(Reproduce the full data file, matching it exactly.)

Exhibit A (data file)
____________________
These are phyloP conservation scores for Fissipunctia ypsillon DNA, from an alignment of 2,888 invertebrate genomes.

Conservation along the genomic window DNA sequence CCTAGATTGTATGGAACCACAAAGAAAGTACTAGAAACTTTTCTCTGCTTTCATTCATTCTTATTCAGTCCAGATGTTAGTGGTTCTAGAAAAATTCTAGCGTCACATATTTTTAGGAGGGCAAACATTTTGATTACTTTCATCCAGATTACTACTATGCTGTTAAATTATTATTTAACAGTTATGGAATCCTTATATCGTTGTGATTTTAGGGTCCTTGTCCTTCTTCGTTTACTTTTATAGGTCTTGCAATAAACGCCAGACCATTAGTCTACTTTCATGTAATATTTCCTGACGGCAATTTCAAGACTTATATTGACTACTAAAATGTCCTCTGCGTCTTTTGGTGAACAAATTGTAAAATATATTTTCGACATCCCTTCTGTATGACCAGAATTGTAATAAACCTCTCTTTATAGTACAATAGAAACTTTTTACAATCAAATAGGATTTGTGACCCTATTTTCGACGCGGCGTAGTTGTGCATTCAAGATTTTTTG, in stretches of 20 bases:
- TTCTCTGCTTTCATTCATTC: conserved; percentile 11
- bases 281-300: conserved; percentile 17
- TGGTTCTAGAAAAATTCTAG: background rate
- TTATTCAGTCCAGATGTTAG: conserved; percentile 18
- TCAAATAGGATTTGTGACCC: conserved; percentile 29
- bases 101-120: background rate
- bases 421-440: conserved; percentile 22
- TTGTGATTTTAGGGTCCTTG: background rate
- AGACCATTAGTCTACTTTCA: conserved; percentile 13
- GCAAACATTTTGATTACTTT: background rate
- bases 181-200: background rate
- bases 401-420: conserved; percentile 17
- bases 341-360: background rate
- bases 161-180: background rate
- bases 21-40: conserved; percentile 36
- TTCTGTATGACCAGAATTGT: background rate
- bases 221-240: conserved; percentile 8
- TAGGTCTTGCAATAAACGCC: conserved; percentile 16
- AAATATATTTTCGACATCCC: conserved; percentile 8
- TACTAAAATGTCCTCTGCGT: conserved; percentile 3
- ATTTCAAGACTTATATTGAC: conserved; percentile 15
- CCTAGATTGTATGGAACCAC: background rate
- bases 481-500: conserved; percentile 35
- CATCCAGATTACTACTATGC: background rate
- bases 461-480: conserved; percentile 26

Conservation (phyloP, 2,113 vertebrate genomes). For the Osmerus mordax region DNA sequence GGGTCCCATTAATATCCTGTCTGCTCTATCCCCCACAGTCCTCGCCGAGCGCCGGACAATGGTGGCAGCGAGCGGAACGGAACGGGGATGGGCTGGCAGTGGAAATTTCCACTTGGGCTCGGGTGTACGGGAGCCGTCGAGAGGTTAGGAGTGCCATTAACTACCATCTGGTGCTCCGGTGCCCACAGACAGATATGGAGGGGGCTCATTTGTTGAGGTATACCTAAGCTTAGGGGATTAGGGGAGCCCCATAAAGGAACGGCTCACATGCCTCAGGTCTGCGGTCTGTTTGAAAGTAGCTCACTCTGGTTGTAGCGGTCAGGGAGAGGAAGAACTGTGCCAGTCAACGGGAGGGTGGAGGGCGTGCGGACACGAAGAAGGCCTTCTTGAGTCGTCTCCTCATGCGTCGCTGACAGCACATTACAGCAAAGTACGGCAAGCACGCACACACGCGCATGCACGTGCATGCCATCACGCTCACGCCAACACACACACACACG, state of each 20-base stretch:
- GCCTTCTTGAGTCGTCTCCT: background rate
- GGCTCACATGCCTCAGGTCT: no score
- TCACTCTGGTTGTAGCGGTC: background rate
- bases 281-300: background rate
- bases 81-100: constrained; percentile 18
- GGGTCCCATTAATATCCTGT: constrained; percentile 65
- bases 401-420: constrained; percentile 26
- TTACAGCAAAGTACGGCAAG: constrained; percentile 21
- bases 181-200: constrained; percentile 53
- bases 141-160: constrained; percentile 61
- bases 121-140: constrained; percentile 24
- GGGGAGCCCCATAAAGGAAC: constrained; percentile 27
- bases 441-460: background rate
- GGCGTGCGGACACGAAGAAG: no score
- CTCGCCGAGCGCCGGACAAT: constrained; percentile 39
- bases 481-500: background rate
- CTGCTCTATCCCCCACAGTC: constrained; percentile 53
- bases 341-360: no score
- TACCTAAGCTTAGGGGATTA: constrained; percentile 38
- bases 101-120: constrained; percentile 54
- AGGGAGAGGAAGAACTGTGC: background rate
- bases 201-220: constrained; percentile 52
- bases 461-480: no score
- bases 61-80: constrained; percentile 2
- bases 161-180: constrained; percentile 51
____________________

These are phyloP conservation scores for Fissipunctia ypsillon DNA, from an alignment of 2,888 invertebrate genomes.

Conservation along the genomic window DNA sequence CCTAGATTGTATGGAACCACAAAGAAAGTACTAGAAACTTTTCTCTGCTTTCATTCATTCTTATTCAGTCCAGATGTTAGTGGTTCTAGAAAAATTCTAGCGTCACATATTTTTAGGAGGGCAAACATTTTGATTACTTTCATCCAGATTACTACTATGCTGTTAAATTATTATTTAACAGTTATGGAATCCTTATATCGTTGTGATTTTAGGGTCCTTGTCCTTCTTCGTTTACTTTTATAGGTCTTGCAATAAACGCCAGACCATTAGTCTACTTTCATGTAATATTTCCTGACGGCAATTTCAAGACTTATATTGACTACTAAAATGTCCTCTGCGTCTTTTGGTGAACAAATTGTAAAATATATTTTCGACATCCCTTCTGTATGACCAGAATTGTAATAAACCTCTCTTTATAGTACAATAGAAACTTTTTACAATCAAATAGGATTTGTGACCCTATTTTCGACGCGGCGTAGTTGTGCATTCAAGATTTTTTG, in stretches of 20 bases:
- TTCTCTGCTTTCATTCATTC: conserved; percentile 11
- bases 281-300: conserved; percentile 17
- TGGTTCTAGAAAAATTCTAG: background rate
- TTATTCAGTCCAGATGTTAG: conserved; percentile 18
- TCAAATAGGATTTGTGACCC: conserved; percentile 29
- bases 101-120: background rate
- bases 421-440: conserved; percentile 22
- TTGTGATTTTAGGGTCCTTG: background rate
- AGACCATTAGTCTACTTTCA: conserved; percentile 13
- GCAAACATTTTGATTACTTT: background rate
- bases 181-200: background rate
- bases 401-420: conserved; percentile 17
- bases 341-360: background rate
- bases 161-180: background rate
- bases 21-40: conserved; percentile 36
- TTCTGTATGACCAGAATTGT: background rate
- bases 221-240: conserved; percentile 8
- TAGGTCTTGCAATAAACGCC: conserved; percentile 16
- AAATATATTTTCGACATCCC: conserved; percentile 8
- TACTAAAATGTCCTCTGCGT: conserved; percentile 3
- ATTTCAAGACTTATATTGAC: conserved; percentile 15
- CCTAGATTGTATGGAACCAC: background rate
- bases 481-500: conserved; percentile 35
- CATCCAGATTACTACTATGC: background rate
- bases 461-480: conserved; percentile 26

Conservation (phyloP, 2,113 vertebrate genomes). For the Osmerus mordax region DNA sequence GGGTCCCATTAATATCCTGTCTGCTCTATCCCCCACAGTCCTCGCCGAGCGCCGGACAATGGTGGCAGCGAGCGGAACGGAACGGGGATGGGCTGGCAGTGGAAATTTCCACTTGGGCTCGGGTGTACGGGAGCCGTCGAGAGGTTAGGAGTGCCATTAACTACCATCTGGTGCTCCGGTGCCCACAGACAGATATGGAGGGGGCTCATTTGTTGAGGTATACCTAAGCTTAGGGGATTAGGGGAGCCCCATAAAGGAACGGCTCACATGCCTCAGGTCTGCGGTCTGTTTGAAAGTAGCTCACTCTGGTTGTAGCGGTCAGGGAGAGGAAGAACTGTGCCAGTCAACGGGAGGGTGGAGGGCGTGCGGACACGAAGAAGGCCTTCTTGAGTCGTCTCCTCATGCGTCGCTGACAGCACATTACAGCAAAGTACGGCAAGCACGCACACACGCGCATGCACGTGCATGCCATCACGCTCACGCCAACACACACACACACG, state of each 20-base stretch:
- GCCTTCTTGAGTCGTCTCCT: background rate
- GGCTCACATGCCTCAGGTCT: no score
- TCACTCTGGTTGTAGCGGTC: background rate
- bases 281-300: background rate
- bases 81-100: constrained; percentile 18
- GGGTCCCATTAATATCCTGT: constrained; percentile 65
- bases 401-420: constrained; percentile 26
- TTACAGCAAAGTACGGCAAG: constrained; percentile 21
- bases 181-200: constrained; percentile 53
- bases 141-160: constrained; percentile 61
- bases 121-140: constrained; percentile 24
- GGGGAGCCCCATAAAGGAAC: constrained; percentile 27
- bases 441-460: background rate
- GGCGTGCGGACACGAAGAAG: no score
- CTCGCCGAGCGCCGGACAAT: constrained; percentile 39
- bases 481-500: background rate
- CTGCTCTATCCCCCACAGTC: constrained; percentile 53
- bases 341-360: no score
- TACCTAAGCTTAGGGGATTA: constrained; percentile 38
- bases 101-120: constrained; percentile 54
- AGGGAGAGGAAGAACTGTGC: background rate
- bases 201-220: constrained; percentile 52
- bases 461-480: no score
- bases 61-80: constrained; percentile 2
- bases 161-180: constrained; percentile 51